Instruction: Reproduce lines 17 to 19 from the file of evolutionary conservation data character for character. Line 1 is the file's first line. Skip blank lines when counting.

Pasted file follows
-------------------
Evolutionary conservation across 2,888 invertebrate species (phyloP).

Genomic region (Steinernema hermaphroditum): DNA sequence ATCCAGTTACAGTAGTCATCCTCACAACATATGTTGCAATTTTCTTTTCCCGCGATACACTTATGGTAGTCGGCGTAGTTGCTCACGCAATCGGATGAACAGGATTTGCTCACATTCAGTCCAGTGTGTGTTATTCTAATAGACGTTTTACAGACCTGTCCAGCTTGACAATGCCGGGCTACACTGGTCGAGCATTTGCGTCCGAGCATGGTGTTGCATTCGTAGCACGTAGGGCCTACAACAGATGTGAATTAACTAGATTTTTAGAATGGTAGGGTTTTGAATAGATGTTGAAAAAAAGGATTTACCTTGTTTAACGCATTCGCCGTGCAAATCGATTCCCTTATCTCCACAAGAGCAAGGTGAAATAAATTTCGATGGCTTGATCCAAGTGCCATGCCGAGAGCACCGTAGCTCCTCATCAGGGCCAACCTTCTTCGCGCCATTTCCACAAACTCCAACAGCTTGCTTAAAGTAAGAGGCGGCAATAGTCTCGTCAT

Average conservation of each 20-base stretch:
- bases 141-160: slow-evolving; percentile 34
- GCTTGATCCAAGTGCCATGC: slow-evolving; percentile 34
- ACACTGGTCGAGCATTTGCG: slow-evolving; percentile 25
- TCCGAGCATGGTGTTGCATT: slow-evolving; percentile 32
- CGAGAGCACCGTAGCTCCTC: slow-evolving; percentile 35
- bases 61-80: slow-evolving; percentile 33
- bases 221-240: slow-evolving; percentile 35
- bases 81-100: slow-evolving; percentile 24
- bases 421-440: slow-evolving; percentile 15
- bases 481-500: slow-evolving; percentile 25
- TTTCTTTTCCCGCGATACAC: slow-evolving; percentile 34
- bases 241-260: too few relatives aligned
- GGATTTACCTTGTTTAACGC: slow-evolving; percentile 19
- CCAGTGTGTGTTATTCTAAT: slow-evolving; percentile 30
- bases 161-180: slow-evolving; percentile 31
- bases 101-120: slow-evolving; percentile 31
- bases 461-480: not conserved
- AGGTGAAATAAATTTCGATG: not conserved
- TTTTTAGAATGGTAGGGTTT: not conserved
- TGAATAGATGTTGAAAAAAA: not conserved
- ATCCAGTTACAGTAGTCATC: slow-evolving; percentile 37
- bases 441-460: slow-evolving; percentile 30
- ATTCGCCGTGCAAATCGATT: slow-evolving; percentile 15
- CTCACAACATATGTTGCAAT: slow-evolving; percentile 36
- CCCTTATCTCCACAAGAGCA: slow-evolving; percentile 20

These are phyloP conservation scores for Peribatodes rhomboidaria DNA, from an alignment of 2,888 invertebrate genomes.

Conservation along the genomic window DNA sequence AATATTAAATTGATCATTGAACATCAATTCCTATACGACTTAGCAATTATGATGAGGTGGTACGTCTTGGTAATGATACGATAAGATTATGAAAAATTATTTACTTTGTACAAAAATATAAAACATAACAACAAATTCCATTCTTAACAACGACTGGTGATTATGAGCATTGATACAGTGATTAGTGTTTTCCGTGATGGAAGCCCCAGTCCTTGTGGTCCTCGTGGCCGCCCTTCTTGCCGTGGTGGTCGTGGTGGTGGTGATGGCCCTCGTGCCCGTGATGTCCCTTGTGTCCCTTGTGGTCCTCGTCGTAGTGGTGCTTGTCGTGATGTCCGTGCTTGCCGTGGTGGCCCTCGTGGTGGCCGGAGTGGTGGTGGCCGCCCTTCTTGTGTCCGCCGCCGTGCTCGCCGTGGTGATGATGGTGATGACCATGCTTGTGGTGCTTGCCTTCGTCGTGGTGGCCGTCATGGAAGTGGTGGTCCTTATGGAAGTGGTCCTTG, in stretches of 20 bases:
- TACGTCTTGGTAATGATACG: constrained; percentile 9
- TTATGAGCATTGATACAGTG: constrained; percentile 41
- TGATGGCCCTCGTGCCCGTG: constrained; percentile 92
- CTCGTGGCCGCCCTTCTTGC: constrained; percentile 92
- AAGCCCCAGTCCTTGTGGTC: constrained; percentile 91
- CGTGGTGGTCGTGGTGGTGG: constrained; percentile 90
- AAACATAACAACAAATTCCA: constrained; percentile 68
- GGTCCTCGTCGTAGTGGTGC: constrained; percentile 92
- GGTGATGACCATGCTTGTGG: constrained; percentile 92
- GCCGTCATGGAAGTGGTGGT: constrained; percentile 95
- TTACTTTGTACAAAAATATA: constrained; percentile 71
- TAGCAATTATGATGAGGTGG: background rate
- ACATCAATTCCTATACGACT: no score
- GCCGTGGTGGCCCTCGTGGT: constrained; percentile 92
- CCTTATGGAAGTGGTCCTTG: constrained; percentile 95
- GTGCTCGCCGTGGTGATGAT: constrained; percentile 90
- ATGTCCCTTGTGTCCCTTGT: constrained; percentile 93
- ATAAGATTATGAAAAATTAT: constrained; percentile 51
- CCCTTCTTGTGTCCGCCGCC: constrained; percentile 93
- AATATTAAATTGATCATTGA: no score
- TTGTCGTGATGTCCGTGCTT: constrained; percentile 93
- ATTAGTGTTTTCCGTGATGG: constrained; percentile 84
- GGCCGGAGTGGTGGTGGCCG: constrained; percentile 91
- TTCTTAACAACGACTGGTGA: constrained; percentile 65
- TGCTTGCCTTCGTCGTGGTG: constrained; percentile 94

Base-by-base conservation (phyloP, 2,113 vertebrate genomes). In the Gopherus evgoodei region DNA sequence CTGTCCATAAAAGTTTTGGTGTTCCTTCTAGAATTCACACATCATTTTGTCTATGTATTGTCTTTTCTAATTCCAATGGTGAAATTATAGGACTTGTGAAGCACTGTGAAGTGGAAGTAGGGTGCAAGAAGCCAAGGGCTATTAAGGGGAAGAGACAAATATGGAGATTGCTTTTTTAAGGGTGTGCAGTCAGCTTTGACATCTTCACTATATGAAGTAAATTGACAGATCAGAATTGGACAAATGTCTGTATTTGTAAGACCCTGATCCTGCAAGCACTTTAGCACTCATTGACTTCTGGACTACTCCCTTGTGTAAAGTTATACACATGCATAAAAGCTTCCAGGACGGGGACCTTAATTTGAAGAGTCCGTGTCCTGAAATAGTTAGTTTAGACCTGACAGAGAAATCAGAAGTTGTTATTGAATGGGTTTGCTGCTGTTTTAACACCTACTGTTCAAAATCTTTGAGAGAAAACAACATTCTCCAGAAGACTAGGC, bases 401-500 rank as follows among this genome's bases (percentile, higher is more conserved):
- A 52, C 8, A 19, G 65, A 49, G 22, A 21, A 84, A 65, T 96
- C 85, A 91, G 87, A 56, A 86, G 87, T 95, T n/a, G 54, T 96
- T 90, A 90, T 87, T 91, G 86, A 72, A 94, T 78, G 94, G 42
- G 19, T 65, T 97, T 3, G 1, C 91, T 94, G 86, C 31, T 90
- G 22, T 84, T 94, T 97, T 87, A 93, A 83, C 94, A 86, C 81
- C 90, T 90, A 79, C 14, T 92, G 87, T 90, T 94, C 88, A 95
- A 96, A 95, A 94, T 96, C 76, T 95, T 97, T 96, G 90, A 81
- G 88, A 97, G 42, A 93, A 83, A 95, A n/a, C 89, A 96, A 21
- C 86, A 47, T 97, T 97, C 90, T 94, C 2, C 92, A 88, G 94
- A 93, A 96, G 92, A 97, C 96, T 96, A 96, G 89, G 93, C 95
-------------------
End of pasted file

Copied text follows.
- CCAGTGTGTGTTATTCTAAT: slow-evolving; percentile 30
- bases 161-180: slow-evolving; percentile 31
- bases 101-120: slow-evolving; percentile 31